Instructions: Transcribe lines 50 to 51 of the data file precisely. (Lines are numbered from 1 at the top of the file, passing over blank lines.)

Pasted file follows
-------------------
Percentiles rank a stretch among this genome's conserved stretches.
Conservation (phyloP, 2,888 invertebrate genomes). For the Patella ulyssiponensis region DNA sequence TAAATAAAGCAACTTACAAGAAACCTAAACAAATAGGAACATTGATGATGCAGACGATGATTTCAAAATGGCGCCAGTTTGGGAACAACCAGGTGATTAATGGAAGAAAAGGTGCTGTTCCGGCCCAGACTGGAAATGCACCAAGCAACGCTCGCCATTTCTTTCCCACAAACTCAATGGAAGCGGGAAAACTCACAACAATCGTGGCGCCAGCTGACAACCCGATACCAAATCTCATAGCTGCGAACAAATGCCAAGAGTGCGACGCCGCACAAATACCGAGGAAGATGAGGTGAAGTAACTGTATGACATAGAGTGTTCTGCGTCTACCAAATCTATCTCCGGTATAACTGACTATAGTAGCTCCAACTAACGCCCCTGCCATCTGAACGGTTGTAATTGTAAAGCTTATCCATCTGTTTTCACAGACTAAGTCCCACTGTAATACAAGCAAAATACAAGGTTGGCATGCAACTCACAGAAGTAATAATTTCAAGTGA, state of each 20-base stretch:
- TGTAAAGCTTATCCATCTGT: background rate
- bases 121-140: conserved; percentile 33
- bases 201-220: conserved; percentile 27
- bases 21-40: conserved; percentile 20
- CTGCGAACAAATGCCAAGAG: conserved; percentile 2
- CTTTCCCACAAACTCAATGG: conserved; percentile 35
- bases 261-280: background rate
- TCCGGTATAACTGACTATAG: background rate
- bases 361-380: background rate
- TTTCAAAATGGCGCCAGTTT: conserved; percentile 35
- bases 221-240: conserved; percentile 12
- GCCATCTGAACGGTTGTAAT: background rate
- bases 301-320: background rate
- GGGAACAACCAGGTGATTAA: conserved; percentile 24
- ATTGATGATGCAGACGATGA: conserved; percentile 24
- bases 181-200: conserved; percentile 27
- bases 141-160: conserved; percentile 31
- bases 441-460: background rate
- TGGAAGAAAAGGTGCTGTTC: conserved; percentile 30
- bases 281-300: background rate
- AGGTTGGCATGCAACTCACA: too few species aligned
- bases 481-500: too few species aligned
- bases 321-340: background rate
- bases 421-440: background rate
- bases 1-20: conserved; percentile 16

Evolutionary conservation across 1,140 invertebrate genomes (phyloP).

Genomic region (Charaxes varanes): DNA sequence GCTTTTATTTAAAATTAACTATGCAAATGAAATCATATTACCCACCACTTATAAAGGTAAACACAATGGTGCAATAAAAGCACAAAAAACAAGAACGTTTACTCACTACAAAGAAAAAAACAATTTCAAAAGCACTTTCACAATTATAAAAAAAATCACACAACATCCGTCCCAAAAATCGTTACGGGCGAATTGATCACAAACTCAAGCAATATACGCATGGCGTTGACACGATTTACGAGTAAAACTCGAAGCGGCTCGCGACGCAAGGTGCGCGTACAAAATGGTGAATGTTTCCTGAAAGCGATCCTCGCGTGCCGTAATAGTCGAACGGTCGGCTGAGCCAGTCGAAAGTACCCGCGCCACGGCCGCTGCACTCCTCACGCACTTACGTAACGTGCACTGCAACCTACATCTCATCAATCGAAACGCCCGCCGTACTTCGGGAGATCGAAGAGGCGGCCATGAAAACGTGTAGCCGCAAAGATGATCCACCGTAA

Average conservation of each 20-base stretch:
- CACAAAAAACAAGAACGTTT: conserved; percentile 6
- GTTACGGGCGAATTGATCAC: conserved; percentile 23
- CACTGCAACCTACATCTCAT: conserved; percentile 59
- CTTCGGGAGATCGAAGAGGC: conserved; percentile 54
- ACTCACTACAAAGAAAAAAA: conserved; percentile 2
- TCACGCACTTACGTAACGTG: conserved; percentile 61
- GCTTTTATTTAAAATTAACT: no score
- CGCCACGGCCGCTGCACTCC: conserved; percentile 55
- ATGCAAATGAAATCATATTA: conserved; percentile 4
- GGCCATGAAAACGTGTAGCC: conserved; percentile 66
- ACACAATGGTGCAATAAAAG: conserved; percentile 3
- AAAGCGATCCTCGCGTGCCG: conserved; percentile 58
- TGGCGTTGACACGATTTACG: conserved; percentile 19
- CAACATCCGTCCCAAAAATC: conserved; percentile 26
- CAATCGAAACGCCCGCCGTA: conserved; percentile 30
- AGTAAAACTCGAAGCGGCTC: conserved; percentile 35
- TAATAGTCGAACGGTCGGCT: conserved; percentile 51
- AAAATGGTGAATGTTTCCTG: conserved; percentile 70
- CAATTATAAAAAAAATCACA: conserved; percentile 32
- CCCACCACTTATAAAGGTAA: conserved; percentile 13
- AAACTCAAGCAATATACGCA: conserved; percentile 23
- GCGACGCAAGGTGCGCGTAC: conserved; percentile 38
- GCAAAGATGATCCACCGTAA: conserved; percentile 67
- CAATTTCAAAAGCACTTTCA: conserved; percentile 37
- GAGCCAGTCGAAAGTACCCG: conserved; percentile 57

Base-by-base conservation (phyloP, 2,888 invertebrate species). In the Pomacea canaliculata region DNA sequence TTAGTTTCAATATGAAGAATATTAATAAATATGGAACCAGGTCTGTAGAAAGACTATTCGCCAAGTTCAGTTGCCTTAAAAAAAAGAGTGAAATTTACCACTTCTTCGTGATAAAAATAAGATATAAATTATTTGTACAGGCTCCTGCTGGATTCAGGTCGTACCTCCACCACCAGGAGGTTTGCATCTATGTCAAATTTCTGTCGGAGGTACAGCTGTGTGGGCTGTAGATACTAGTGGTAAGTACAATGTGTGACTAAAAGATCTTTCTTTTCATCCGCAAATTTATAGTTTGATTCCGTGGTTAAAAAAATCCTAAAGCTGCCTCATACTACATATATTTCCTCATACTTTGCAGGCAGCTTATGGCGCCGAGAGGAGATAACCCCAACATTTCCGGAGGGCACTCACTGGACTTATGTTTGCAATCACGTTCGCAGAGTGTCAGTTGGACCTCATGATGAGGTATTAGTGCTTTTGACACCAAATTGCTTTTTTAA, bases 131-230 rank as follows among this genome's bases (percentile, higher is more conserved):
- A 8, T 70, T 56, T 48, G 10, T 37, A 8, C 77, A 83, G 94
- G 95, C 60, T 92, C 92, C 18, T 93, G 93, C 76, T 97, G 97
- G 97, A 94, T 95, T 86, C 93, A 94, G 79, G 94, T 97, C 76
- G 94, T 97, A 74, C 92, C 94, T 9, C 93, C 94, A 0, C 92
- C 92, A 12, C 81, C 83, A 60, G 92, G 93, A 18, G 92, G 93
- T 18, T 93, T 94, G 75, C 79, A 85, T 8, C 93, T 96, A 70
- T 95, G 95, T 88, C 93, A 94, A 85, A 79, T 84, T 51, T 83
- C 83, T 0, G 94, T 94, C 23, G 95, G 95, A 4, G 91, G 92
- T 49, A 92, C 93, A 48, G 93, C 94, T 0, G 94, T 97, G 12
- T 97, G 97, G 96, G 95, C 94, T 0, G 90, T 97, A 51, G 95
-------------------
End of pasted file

- CCCACCACTTATAAAGGTAA: conserved; percentile 13
- AAACTCAAGCAATATACGCA: conserved; percentile 23